4. Just came across this on Stout's Standard Blog... https://stoutstandards.wordpress.com/2024/01/18/a-montage-of-emotions/#more-51626
  5. Bonanzas gold finds in Victoria from the 1850s. The following is from ProspectingAustraliaForum ...........Link........
  6. I found this an interesting read: “Gold Seeker”, a gold rush journal by Jean-Nicolas Perlot. If nothing else the book provides some insight into the primitive conditions these California prospectors found themselves in the 1850’s. In addition to the mining techniques employed there are a few clues regarding what to look for while out detecting old mining sites.
  7. I was with Compass Electronics forum, since I believe 1996 time period. It changed hands, brought in new operating software, I had READ ONLY access, no access to POSTING, I complained, no success in getting it changed, so decided it had technical problems, so deleted all of my posts there, delected all of my postings, delected any technical material I posted as well, and then checked, and I was out of it. So I left it saddly. But it was no my fault, it was modern software I think. Not sure right now, but I am moved to here. This is my main location. I used to work Colorado, all the gold producing areas, and specifically the Cripple Creek Mining District, but moved further northeast, longer distance for driving time, and older now as well, so staying closer now to where I live today. I knew Charles Garrett, knew Ray Smith his brother in law, dealer with both of them. I knew George Payne, met him in each place he worked, knew him personally at Tek Ltd, Bounty Hunter, Compass, and other companies as well. I knew the guy who ended up with National Treasure Hunters League, but forgot his name right now. He made a trip to my downtown store, and set me up with Fisher electronics. I knew Ken White SR, even though he did not have the SR in his name, never knew his son, was a dealer for Whites Electronics, and Ken White was the friendliest person in metal detectors. He fixed all of my Whites Electronics machines I took in with trades, and never charged me a dime, nor charged me any return shipping. He said, "It has my name on it", and he wanted it in the final upgrade, and that was okay with me too. I knew Ron Mack at Compass personally, he flew to town, took me out to dinner, offered me a dealership, but I had to turn him down as it had a stipulation I had to give up my real estate business, and I had a good running two real estate offices, and I was the Operating Broker for the entire business, so I kept it until selling out to my other partner. So here I am, knowledgeable regarding placer gold operations, knowledgeable regard gold, silver, and other chemical refining. That should be sufficient bragging so I stop here and now. I also do a bit of writing. I do not like or use English Composition, I write like I speak. I stuck in to a story about the history of Colorado Springs, CO some historic finds I made, so my first posting, is some ENHANCED PHOTOS in the booklet, which I did for fun, never printed it, or sold any copies, I gave them away to people for free. So here today is myself. And here for my first posting, is the free historical story, of Colorado Springs CO, and inserted into it, is some of my historical finds... Enjoy it, I did making it! Melbeta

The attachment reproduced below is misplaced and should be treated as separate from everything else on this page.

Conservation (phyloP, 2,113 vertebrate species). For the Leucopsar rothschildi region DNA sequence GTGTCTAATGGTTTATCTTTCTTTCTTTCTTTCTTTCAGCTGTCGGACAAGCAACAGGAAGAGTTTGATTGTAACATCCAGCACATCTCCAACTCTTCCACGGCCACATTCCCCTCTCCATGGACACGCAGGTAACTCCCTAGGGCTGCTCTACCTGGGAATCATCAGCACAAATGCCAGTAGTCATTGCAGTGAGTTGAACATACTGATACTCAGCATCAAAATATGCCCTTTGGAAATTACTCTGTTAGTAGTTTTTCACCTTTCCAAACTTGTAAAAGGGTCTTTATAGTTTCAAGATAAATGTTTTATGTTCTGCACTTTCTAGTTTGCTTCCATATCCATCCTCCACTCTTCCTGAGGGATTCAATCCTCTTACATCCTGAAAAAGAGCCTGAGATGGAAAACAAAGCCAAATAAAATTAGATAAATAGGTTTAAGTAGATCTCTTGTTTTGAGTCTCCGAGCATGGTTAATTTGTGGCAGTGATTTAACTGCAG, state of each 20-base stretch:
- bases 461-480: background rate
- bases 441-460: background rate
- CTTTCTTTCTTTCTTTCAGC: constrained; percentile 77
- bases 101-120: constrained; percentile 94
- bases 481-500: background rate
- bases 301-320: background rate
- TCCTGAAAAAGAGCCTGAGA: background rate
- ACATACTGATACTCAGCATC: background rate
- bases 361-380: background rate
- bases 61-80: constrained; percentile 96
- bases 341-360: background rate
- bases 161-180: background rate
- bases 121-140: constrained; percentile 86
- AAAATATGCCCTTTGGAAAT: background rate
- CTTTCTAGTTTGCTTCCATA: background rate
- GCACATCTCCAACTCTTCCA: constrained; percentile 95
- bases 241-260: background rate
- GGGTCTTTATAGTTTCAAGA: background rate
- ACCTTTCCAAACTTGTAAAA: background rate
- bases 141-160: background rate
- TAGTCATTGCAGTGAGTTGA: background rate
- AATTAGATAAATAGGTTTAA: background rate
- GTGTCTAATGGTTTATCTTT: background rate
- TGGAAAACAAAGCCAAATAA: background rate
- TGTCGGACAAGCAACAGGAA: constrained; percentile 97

8. Came across this Monument way back in the early 1980s got a signal about 75 yards away from it. I started digging a hole with high hopes. That hole was the deepest that I have ever dug for a target. 2½ feet deep and all I got was an old axe head. The photo show some of the ground type I search in Maryborough Vic. Aus.